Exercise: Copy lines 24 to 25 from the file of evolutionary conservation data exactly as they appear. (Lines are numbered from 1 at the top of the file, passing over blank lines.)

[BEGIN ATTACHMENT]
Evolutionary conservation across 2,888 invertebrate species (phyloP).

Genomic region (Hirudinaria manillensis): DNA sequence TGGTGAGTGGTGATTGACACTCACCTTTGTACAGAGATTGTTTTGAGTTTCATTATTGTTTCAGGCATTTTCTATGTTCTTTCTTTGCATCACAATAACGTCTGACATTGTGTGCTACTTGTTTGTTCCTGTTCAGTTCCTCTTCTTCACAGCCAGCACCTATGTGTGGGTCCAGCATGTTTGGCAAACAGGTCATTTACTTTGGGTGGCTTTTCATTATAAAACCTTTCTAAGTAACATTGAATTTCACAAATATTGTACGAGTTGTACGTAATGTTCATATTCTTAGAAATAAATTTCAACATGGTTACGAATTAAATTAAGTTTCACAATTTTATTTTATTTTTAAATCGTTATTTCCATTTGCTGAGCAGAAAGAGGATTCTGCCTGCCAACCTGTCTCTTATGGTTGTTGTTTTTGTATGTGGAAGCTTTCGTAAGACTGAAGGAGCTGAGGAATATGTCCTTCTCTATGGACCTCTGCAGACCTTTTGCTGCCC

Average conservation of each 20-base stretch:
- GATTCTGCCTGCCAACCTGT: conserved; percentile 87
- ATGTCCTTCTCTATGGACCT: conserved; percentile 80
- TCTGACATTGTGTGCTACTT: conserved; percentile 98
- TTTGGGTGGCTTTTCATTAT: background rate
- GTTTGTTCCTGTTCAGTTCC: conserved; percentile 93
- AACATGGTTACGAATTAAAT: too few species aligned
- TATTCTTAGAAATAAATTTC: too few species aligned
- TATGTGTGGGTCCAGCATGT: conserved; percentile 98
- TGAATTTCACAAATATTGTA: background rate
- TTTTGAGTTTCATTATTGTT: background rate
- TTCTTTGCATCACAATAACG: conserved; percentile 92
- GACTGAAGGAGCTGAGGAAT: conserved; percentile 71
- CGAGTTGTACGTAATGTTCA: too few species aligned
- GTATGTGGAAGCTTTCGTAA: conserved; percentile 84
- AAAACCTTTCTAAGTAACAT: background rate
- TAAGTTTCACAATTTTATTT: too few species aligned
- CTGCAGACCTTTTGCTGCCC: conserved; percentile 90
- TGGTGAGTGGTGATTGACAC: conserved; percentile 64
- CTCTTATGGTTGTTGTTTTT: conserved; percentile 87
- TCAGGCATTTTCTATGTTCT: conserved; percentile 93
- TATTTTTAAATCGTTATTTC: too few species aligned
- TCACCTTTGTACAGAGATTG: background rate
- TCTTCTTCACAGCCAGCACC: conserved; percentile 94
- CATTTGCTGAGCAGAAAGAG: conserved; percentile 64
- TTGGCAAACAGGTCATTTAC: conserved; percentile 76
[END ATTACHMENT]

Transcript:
- TATTTTTAAATCGTTATTTC: too few species aligned
- TCACCTTTGTACAGAGATTG: background rate